Don't ask me what my favorite film is. It's like asking a parent which child is the favorite.

Welcome to my film blog. I strive for a synthesis of good/bad and theoretical criticism.

Saturday, February 22, 2014

The Monuments Men

John Wayne the Peacemaker

A Review of The Monuments Men

By Daniel Carstens

In perhaps the best scene of The Monuments Men, Walter Garfield (John Goodman) and Preston Savitz (Bob Balaban), middle-aged soldiers on a crusade to save art, find themselves in a stand-off with a lone German soldier. Walter passes around peace cigarettes, and finally the guns are lowered. The German soldier, who has not uttered a word, smiles and says, “John Wayne.” This scene is fantastic in its fusion of high drama and humor, and perfectly illustrates some very important underlying themes of the film.

At multiple points in the film, Frank Stokes (George Clooney) verbalizes the main theme, and the purpose for their mission: Culture is important. It shows how people live and who they are, and were. Culture is worth fighting for. At one point, Stokes, in regards to Hitler's hoarding of paintings and statues, says that art does not belong to one man or people, but to all people. Art transcends political boundaries and can and should be available for all to appreciate.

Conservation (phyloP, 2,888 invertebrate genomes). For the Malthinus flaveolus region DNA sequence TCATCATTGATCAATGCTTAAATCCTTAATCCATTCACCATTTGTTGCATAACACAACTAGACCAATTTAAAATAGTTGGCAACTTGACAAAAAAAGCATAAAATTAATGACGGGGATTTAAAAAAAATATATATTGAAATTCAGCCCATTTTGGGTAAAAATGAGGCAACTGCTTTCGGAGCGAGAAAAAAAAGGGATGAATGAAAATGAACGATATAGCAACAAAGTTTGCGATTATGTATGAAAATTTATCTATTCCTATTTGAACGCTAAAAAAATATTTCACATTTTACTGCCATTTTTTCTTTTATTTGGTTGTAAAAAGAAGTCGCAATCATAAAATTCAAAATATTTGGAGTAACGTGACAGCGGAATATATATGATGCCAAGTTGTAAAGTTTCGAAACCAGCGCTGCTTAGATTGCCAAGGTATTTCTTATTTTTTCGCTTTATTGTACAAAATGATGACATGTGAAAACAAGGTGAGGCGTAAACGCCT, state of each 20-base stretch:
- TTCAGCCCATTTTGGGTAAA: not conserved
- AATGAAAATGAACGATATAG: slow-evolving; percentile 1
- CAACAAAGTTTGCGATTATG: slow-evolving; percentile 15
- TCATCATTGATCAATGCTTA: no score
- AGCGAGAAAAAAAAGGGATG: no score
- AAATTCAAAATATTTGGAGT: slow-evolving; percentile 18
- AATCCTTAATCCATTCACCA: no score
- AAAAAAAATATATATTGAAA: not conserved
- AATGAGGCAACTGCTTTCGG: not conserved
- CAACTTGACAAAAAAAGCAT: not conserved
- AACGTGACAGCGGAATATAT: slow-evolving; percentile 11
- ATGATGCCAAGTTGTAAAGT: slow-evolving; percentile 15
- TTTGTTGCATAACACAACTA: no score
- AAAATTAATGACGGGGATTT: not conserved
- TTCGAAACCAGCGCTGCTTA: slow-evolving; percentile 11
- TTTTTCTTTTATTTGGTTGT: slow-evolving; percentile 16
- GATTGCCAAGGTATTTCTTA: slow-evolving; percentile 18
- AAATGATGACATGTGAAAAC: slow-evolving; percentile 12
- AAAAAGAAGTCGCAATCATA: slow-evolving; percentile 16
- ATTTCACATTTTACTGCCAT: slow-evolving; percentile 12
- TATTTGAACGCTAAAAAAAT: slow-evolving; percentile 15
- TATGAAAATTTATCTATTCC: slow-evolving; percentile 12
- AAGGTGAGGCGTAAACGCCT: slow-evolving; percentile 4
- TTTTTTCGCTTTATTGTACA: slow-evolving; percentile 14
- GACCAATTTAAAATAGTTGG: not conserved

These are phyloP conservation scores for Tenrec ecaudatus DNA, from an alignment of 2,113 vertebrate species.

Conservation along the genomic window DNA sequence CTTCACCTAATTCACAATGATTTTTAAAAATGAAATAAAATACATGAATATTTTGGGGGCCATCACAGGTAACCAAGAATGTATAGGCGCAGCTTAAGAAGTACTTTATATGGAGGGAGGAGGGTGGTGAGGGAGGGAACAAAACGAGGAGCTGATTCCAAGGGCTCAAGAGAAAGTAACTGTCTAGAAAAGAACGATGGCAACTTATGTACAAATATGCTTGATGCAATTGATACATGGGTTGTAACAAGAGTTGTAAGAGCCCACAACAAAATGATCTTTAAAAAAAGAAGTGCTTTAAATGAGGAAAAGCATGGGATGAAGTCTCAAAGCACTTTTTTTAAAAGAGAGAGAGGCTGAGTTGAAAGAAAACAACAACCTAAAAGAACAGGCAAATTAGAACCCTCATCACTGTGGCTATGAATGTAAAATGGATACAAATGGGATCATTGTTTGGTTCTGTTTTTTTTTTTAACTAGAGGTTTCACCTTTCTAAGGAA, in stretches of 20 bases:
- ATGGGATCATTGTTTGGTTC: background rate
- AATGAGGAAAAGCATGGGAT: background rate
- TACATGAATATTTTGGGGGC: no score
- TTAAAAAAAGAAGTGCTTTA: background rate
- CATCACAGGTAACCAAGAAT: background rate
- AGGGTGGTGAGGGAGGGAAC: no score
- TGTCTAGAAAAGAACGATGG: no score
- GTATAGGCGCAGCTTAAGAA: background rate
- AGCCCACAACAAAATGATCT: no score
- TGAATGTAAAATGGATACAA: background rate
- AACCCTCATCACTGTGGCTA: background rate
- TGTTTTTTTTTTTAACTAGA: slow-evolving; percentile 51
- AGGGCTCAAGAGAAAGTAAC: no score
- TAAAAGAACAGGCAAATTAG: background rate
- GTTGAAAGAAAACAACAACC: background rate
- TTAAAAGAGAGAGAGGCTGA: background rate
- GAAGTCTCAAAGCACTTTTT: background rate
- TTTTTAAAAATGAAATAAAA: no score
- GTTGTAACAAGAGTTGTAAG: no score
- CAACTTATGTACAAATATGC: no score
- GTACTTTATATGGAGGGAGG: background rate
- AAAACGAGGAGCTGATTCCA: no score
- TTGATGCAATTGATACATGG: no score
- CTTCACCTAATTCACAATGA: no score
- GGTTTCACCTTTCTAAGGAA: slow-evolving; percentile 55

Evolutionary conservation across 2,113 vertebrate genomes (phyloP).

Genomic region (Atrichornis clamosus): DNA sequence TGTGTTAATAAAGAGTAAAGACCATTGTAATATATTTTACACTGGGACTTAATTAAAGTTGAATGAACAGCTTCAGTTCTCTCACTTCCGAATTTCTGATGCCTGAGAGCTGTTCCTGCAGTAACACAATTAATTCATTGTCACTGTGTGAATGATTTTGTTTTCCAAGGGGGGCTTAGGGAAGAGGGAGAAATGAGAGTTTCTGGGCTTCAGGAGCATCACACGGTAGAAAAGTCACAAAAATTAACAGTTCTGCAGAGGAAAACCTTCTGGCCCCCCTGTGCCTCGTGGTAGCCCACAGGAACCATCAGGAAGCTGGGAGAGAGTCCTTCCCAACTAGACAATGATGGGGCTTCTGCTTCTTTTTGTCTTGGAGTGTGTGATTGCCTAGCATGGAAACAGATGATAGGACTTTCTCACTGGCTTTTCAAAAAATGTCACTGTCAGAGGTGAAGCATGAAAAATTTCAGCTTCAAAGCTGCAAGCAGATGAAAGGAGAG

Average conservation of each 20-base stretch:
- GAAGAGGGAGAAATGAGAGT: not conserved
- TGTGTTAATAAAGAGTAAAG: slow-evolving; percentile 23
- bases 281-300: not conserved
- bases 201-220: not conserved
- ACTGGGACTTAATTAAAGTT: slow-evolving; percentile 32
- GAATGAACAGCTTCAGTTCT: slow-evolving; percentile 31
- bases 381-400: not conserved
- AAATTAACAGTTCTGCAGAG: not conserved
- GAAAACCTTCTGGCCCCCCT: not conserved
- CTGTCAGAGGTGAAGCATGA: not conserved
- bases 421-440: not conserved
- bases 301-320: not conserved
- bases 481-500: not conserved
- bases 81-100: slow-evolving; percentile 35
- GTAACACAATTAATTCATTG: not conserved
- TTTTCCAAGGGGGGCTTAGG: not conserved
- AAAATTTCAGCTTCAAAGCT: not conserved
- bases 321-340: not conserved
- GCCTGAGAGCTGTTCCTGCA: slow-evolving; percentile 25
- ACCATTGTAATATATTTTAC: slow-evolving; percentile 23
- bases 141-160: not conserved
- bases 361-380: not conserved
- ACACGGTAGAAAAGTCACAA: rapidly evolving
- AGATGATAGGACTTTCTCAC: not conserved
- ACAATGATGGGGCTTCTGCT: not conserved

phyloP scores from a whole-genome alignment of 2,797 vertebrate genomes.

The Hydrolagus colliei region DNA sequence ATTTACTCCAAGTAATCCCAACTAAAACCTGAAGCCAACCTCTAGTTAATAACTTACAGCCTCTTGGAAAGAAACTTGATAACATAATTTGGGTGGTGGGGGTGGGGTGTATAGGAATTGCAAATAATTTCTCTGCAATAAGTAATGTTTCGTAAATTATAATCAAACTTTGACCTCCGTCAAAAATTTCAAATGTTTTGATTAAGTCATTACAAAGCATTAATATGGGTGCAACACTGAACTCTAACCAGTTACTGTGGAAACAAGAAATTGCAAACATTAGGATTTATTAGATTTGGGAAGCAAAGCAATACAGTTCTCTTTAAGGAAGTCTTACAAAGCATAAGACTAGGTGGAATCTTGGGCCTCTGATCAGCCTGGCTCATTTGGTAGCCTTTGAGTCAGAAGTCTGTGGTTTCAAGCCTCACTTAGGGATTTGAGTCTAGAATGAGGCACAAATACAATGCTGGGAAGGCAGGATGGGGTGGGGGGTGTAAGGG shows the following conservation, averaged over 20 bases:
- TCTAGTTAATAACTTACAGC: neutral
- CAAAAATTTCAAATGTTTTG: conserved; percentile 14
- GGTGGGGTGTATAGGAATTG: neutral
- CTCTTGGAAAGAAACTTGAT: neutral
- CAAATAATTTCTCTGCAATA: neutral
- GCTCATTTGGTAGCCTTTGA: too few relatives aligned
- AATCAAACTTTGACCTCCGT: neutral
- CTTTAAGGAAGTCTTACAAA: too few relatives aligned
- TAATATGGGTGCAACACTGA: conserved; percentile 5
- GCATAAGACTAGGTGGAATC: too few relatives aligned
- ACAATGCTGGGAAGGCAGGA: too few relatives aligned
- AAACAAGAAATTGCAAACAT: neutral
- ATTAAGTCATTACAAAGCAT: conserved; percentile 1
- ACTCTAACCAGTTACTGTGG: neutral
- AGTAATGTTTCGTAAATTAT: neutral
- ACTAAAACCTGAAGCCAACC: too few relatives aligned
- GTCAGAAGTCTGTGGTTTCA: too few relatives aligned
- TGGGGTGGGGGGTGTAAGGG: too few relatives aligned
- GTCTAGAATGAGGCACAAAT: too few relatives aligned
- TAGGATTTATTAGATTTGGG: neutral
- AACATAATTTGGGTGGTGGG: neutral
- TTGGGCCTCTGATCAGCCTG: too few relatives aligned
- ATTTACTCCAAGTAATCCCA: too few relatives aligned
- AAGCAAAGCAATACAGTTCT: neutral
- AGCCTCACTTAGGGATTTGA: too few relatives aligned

The “John Wayne” moment portrays this beautifully. John Wayne, famous for his very specific, uber-American western roles, is known all over the world, even by a German soldier. This scene not only shows art's ability to transcend political boundaries, but to unite people across those boundaries. John Wayne was the only non-cancer-causing manner in which the German and American soldiers connected. John Wayne was a peacemaker. Art has the power to bring people together, as it does for many characters in the film, such as priests and the soldiers, and James Granger (Matt Damon) and Claire (Cate Blanchett) in their wonderful scenes together.

Perhaps this is partly why Hitler wanted all of the art. By removing art, he not only took away peoples' identities, but he removed this unifying force. He wished to bring tens of thousands of art pieces to Germany, thereby uniting the art world in Germany, as he also strove to do geographically. In World War I, among many German atrocities were the complete destruction of many significant culture centers, including libraries and museums. In World War II, Hitler, the failed art school student, understood the importance of art. He did not wish it destroyed. So, unlike World War I, Germany stole art. Was this simply Hitler's selfish indulgence, or did he actually wish to leave peoples' identities in tact (at least while they were under German control)?